Alaska Railroad 6-3 sleeping car 91 "Mt. Iliamna", nee "Flotow" built by Pullman in 1924, one of three Pullman cars purchased in 1955 to be used in overnight service between Anchorage and Fairbanks.
The church and a beautiful tree.
The Nenana station built in 1923, Milepost 411.7. I then had that dreaded camera message "Error Press Shutter Release Button Again". I tried everything I could think of to get it to work but no luck. We arrived in Nenana and unloaded our train then walked to the grade crossing to let the train clear before walking to the banks of the Nenana River for a photo runby.All pictures from here point to the end of this story were taken by Chris Parker, with many thanks from me for saving my story.
Bart Jennings, convention chairman, and the lower photo line.
The train came out onto the Mears Memorial Bridge.
The train on the Mears Memorial Bridge with the lower photo line at Nenana.
The upper photo line.
The train returned to Nenana and since we would be here for over an hour, I walked to the store and bought a 20 ounce bottle of Coca-Cola at a really good price.
Elizabeth was running to city hall to get a municipal pin but they were closed for lunch. She will have to come back or mail them to get it. I then went through the Nenana Railroad Museum before returning to the train and standing by my door. I called Randy Jackson and after telling him about the convention and camera problems, felt much better about everything. Our passengers returned and soon we departed.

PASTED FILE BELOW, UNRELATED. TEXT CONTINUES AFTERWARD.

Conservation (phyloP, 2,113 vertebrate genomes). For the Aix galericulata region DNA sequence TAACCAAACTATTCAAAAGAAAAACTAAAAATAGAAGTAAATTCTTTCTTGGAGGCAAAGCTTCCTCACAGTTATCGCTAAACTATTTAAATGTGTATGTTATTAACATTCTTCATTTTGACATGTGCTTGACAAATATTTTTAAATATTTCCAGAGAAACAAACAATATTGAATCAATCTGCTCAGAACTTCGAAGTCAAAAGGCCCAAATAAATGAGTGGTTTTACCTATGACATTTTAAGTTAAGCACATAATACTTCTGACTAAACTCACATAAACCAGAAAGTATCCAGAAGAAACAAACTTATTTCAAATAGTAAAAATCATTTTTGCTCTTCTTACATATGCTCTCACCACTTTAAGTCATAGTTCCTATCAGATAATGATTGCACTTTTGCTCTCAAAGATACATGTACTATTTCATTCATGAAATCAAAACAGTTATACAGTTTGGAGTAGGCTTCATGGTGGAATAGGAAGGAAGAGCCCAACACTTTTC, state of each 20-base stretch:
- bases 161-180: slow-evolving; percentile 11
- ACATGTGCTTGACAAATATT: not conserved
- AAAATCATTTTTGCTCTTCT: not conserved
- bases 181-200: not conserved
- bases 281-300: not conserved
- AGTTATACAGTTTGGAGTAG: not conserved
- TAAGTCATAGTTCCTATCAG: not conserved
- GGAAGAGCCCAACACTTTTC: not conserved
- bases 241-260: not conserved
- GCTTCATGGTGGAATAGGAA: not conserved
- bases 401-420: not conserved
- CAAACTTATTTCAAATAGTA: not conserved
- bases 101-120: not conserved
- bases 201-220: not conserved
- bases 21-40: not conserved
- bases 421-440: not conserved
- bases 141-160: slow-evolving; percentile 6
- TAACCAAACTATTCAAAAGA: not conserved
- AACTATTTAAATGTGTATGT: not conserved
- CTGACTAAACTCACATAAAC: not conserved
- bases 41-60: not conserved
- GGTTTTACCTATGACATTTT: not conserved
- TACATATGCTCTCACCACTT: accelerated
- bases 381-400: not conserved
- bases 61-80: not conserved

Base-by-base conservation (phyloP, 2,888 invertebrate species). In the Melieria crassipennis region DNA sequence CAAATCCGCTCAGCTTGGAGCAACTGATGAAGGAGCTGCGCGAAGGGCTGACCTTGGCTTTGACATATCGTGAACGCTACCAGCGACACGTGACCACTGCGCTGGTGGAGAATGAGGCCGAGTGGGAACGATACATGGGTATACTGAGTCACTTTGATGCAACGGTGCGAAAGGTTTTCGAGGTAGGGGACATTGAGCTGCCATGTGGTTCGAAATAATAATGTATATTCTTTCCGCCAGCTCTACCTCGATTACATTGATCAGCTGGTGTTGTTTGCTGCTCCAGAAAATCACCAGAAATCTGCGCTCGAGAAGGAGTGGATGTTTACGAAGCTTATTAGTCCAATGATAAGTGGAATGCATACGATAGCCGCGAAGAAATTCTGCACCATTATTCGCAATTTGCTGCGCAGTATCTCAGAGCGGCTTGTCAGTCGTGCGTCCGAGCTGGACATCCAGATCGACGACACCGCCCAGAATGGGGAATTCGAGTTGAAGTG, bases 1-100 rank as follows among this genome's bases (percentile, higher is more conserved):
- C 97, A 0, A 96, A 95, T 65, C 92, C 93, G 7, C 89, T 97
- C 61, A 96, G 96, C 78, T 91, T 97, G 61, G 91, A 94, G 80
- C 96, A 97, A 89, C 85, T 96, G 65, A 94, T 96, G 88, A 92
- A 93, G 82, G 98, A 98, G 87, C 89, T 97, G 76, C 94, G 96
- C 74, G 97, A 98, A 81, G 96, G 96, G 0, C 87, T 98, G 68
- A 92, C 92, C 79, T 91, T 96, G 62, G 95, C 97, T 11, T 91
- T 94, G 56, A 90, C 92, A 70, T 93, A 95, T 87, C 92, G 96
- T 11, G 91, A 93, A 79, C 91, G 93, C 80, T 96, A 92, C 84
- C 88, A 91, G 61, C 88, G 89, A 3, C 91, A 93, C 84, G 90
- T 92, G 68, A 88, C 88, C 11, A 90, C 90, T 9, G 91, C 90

The train took one of the curves as we crossed the low hills before reaching the Alaska Range.
Later we reached the Alaska Range.
There was a coal train loading at the Usibelli Tipple as we went by on our trip south.
The electrical plant outside of Healy. From here we went into Nenana River Canyon.
The train went through the Nenana River Canyon which was beautiful as we travelled through it. We went under the Moody highway bridge and made a big turn to where we came to a large open area on the left and stopped for a photo runby. I unloaded my car then buttoned it up before we reversed for the photo runby which we did four times.
Photo runby 1 at the Moody Highway Bridge at Healy Canyon, MP 353.5.
Photo runby 2.
Photo runby 3. We reboarded our passengers before continuing though the rest of the Nenana River Canyon.
Great peaks could be seen from the train as we travelled deeper into the Alaska Range.
The train took more curves before we reached our overnight stop at Denali Park and upon arrival, we unloaded our passengers and luggage before closing up our car then took a school-type bus, with overhead luggage racks, to the McKinley Chalet Resort. Chris Parker stayed for a photo runby on the platform which is shown below.
The reverse move.
The photo runby.
Meanwhile, Elizabeth and I were taken to the McKinley Chalet Resort, waited in line until we reached the front counter and were given our room keys and a map. We were in Cabin V. We walked the long walk downhill as far as we could possibly go, then took the path to Cabin V, walking past all the upstairs rooms before taking a staircase down and we found our two-bedroom suite. After getting on-line and leaving Brian an e-mail to fix Filezilla (the program I use to upload stories to the Internet), we hiked back up the hill to Subway and sat outside with some of our NRHS friends. We had a good walk back to our room and after a second attempt, Brian fixed the problem and we tested it to make sure. I then uploaded Days 1 and 2 of this convention so Winston Walker could proof them for me before we called it a night.